Raahil Chopra
Apr 08, 2016

Goafest 2016: 'Very few of us are like Steve Jobs and Apple' - Samar Singh Sheikhawat

United Breweries' SVP of marketing offered three pieces of advice to agencies

Goafest 2016: 'Very few of us are like Steve Jobs and Apple' - Samar Singh Sheikhawat
Speaking at the Industry Conclave on day one of Goafest 2016, Samar Singh Sheikhawat offered three pieces of advice to agencies: getting to know clients in detail; understanding the consumer; and coming up with a creative solution.
 
Before getting into his presentation, the Goafest debutante brought up the decision of Bihar being turned into a dry State, underlining the need for rapid response from brands. He said, "Yesterday Bihar got total prohibition. It'll be a dry State but it will allow production of beer. It was a bolt from the blue because just around 72 hours before that, 600 licenses were given to retailers. A few of those retailers even started off. In the last 24 hours we've got plans to produce beer in Bihar and distribute it to the other States."
 
Getting to know the business
 
Sheikhawat urged the agencies to get to know the client's business and asked them to invest more in the same. He said, "Clients don't know the business either. In fact clients are full of self-centred people. When I joined Cadbury in 1989, I was sent to O&M for a month. I've asked other agency people to go our breweries etc. and learn about it. We (the liquor industry) are a media dark industry. A lot of laws are deliberately kept vague. We have Kingfisher drinking water which is number four in the industry. I've been with United Breweries for around six and a half years. It's like a FMCG brand now. Kingfisher faces the same issue a lot of the brands out there face. The youth don't want to drink what their fathers drink, or what the driver also drinks in some cases."
 
Understanding consumers
 
The UB marketing head then raised another issue marketers in the country face - the size and diversity of people. He said, "Sometimes even though you're born and brought up here (in India), you find yourself to be a stranger. There are multiple realities in the country. You could find a Ferrari and bullock cart parked side by side on the same street. There are multiple realities in India. Consumers are totally different to each other. We don't understand this. English may not be the first option for many. Marketers need to understand this. It can be achieved only if clients and agencies get into the market place. At stores, there is sometimes zero interaction between the buyer and the seller. Ninety per cent of the people buy alcohol from the same place, and the shopkeeper knows his choice."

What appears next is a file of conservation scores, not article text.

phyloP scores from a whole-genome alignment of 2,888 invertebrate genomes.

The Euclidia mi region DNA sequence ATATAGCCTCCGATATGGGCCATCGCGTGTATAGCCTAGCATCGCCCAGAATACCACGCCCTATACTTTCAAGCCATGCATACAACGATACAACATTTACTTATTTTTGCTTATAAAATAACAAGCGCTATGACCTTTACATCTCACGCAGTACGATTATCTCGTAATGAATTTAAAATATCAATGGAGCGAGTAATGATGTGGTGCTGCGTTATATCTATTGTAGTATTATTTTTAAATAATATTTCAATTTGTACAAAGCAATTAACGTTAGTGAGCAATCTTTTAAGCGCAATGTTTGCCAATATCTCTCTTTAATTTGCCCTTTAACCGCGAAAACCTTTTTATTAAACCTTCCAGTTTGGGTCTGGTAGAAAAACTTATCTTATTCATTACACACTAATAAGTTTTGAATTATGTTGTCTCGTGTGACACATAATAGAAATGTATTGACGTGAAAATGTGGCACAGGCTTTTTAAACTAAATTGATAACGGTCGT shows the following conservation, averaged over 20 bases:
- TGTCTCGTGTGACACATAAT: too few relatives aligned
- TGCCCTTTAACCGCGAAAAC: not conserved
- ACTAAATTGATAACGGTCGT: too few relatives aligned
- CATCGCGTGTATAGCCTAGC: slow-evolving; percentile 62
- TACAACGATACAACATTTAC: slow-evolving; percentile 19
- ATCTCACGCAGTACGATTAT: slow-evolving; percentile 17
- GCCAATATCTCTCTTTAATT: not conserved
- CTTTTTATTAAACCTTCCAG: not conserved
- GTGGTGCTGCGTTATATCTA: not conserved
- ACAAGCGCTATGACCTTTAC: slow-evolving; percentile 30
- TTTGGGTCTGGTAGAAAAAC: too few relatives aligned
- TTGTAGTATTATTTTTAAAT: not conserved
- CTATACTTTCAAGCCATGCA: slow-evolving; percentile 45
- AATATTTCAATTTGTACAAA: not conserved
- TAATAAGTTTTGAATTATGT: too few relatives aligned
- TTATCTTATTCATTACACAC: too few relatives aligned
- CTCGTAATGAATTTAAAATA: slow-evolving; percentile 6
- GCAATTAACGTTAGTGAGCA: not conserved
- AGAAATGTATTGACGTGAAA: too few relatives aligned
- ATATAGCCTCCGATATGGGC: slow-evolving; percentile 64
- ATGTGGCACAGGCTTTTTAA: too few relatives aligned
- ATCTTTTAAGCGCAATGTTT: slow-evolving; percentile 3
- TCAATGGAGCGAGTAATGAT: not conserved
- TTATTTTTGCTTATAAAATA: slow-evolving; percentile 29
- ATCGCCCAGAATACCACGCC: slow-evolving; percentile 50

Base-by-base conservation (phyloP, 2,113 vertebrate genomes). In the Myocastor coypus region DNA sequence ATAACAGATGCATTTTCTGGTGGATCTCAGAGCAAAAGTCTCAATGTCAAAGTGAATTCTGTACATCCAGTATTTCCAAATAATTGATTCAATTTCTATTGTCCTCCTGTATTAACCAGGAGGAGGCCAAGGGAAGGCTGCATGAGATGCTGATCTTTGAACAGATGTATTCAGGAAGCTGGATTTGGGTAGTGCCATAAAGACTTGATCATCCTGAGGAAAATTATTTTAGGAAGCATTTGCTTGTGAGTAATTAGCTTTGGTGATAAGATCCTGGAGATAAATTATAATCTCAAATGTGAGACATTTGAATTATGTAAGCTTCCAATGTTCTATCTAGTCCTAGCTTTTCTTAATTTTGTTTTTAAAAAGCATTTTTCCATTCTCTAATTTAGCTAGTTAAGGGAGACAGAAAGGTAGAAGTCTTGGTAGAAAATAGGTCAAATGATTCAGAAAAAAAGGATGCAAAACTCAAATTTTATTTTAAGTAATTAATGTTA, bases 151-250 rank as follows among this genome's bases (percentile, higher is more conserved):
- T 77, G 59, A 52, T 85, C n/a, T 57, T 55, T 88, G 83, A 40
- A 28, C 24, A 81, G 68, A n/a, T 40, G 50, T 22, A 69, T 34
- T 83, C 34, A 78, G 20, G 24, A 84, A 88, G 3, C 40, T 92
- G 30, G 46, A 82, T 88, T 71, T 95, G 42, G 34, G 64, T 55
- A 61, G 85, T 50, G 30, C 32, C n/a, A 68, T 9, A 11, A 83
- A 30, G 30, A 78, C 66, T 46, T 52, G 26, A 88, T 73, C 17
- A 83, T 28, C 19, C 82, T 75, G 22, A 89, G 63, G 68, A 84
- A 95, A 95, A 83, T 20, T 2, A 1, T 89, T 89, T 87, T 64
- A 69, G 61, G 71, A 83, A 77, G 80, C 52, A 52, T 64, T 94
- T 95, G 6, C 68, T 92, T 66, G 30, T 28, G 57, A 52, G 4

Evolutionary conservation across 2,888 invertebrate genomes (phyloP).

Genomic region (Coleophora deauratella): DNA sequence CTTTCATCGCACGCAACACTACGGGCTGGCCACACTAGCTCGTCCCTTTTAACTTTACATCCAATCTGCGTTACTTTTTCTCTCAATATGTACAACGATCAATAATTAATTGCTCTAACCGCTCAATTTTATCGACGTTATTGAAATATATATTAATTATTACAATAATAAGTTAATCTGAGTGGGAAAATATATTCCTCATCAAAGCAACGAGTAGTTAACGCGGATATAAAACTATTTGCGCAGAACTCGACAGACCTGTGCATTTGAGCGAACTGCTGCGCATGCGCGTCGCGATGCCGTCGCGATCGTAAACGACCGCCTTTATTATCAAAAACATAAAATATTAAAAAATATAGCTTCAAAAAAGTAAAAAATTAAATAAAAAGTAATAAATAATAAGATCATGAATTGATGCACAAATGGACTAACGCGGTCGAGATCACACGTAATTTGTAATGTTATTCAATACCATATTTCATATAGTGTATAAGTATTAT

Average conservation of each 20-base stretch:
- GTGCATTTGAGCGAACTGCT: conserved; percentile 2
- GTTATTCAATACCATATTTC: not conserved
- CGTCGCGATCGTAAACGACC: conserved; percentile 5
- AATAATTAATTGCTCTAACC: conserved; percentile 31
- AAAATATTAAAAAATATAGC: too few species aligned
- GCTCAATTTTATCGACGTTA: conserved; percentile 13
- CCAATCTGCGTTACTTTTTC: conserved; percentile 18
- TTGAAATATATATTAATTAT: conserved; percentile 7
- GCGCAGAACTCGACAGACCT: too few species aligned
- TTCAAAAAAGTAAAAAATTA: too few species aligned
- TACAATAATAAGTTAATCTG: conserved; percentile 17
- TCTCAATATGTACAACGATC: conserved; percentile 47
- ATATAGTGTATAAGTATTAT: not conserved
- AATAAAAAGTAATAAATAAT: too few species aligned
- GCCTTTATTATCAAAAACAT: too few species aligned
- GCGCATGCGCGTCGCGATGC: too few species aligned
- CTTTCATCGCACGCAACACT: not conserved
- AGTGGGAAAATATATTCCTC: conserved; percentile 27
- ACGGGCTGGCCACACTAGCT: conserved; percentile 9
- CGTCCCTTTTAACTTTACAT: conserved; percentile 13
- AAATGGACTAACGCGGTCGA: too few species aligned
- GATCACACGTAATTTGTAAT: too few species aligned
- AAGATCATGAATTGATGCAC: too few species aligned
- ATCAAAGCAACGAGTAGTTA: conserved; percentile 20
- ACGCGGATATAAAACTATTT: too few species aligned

He then spoke about Delhi's lack of retail outlets. This causes massive queues outside, causing people to sometimes get an incorrect brand of liquor, he noted.
 
Changing Consumers, Creative Solutions 
 
The marketer pointed to changes in the ecosystem and their impact on consumers.
 
"The medium of delivering messages is changing as the second or even third screen is emerging. People are watching television and are on social media simultaneously. It's as complicated as it can be and things are changing very quickly. I was talking to Anand Mahindra, who claimed that youth don't want to buy cars. The cause for this phenomenon is the emergence of technology like Uber and Ola to go with road tax and the like increasing. They're also not looking to buy something that depreciates by 40 per cent the moment it comes out of the showroom," said Sheikhawat. 
 
He spoke about the emergence of drones and how technology is changing, contending that the consumer is always ahead of marketers and agencies. "Very few of us are like Steve Jobs and Apple," he added.
 
Sheikhawat cited the case of a creative agency coming up with a product innovation that helped overcome a problem. He explained, "99 per cent of all beer consumption in the country is by males. Women don't like it because of the taste, they feel it causes gas and thirdly they mistakenly think that it makes them put on weight. So our problem was that our product doesn't attract almost half of the population. Our agency told us to launch a beer that doesn't look like one. A 24-year-old girl at the agency came up with this solution. And that's why we launched Kingfisher Buzz, a beer that doesn't look like one."
Source:
Campaign India

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